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Zoology Publications from Victoria University of Wellington—Nos. 63 and 64

Spawning and Development of D. Puniceus

Spawning and Development of D. Puniceus

In the Lyall Bay area D. puniceus spawns from early July to late September. The eggs are deposited on the undersurfaces of large stones and are in close contact, forming flat irregularly shaped egg masses which remain covered with water at low tide. Typically the egg masses are relatively large; one kept in the laboratory measured 13 × 5cm and contained approximately 2,400 eggs. Each egg mass contains sub-groups, each with up to 300 eggs, which differ slightly in colour, ranging from deep purple to pale mauve. The deep purple eggs appear crimson when viewed under the binocular microscope. The variation in colour between sub-groups is mainly a result of the progressive depletion of the yolk page 3supply in the eggs of each sub-group as development advances. This suggests that the eggs of adjacent sub-groups within the same mass are deposited at different times. The pale and small-yolked eggs, which show well-developed eyes, are the most advanced in development and are found mainly in the centre of the egg mass. In some sub-groups, however, the well-developed eggs retain deep purple yolks.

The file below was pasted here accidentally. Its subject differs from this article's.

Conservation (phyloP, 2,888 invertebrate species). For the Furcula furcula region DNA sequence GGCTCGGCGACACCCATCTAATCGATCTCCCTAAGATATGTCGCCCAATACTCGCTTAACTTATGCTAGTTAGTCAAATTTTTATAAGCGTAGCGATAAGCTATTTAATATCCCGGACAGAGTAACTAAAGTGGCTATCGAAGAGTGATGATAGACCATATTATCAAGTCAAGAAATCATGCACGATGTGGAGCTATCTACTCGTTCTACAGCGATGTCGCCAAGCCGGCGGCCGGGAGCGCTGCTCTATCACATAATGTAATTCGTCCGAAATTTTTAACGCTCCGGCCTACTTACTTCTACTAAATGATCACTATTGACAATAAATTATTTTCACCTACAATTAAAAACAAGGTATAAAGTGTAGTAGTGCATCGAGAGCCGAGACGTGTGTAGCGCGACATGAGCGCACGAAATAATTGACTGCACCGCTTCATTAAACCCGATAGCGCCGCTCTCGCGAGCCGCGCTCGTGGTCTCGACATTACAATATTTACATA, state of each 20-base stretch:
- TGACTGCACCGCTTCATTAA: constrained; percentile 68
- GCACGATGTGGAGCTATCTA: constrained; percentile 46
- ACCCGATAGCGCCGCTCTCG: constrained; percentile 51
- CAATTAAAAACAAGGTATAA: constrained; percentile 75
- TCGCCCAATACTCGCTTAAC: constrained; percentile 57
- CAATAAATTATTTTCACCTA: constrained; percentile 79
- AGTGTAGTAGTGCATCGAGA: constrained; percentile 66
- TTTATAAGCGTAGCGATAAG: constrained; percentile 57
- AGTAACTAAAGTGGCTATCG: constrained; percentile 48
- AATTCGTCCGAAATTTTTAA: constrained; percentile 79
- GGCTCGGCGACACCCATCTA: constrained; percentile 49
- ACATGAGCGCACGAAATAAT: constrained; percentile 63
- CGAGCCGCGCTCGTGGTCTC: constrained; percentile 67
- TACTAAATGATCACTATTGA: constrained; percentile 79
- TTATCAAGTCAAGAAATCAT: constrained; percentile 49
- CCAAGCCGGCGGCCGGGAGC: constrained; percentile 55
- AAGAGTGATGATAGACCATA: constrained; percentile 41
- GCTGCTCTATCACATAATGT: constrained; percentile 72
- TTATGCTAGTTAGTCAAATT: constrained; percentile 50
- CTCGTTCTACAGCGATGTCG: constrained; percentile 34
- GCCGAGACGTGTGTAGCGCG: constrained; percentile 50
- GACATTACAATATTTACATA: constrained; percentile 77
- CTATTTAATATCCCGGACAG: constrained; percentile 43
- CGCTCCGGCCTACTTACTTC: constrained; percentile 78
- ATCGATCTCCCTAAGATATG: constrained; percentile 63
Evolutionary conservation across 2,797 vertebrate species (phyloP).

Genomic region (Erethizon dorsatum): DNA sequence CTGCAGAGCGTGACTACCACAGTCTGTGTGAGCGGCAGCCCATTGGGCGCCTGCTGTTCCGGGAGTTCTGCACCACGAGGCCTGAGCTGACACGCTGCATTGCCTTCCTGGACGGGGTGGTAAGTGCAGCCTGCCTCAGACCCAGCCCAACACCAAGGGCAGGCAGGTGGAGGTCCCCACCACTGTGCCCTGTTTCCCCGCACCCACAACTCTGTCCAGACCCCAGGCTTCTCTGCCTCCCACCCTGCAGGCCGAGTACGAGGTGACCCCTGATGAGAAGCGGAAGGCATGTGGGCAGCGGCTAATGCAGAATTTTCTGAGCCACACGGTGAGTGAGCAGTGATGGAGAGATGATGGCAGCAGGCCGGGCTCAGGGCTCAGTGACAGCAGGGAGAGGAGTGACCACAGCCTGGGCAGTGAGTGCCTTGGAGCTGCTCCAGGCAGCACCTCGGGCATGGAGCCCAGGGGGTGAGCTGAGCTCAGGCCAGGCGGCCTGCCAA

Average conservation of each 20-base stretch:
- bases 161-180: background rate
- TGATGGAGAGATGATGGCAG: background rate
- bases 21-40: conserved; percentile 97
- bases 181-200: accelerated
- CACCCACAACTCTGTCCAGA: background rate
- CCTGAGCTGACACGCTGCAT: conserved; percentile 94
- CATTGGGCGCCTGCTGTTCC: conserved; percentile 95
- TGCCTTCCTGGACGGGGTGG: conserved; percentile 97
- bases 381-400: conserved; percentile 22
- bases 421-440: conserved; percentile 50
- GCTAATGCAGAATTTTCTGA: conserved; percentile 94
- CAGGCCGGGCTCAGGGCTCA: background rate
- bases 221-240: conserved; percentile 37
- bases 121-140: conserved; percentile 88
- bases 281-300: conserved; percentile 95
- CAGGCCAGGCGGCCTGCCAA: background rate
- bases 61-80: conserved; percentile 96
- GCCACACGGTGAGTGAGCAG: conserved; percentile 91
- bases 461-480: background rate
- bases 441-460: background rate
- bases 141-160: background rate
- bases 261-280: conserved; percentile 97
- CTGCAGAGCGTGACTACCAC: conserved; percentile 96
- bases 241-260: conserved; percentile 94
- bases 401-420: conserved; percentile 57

The male collected with the egg mass from Lyall Bay remained with the eggs constantly. It did not eat food offered. It swam backwards and forwards across the eggs, maintaining a constant flow of water over the egg mass. This helped to remove detritus from the egg membranes, and made observation of the embryo through the chorion relatively easy. By comparison the chorion of eggs kept separate from the male soon became covered in foreign particles to such a degree that the embryo and yolk within were very difficult to see.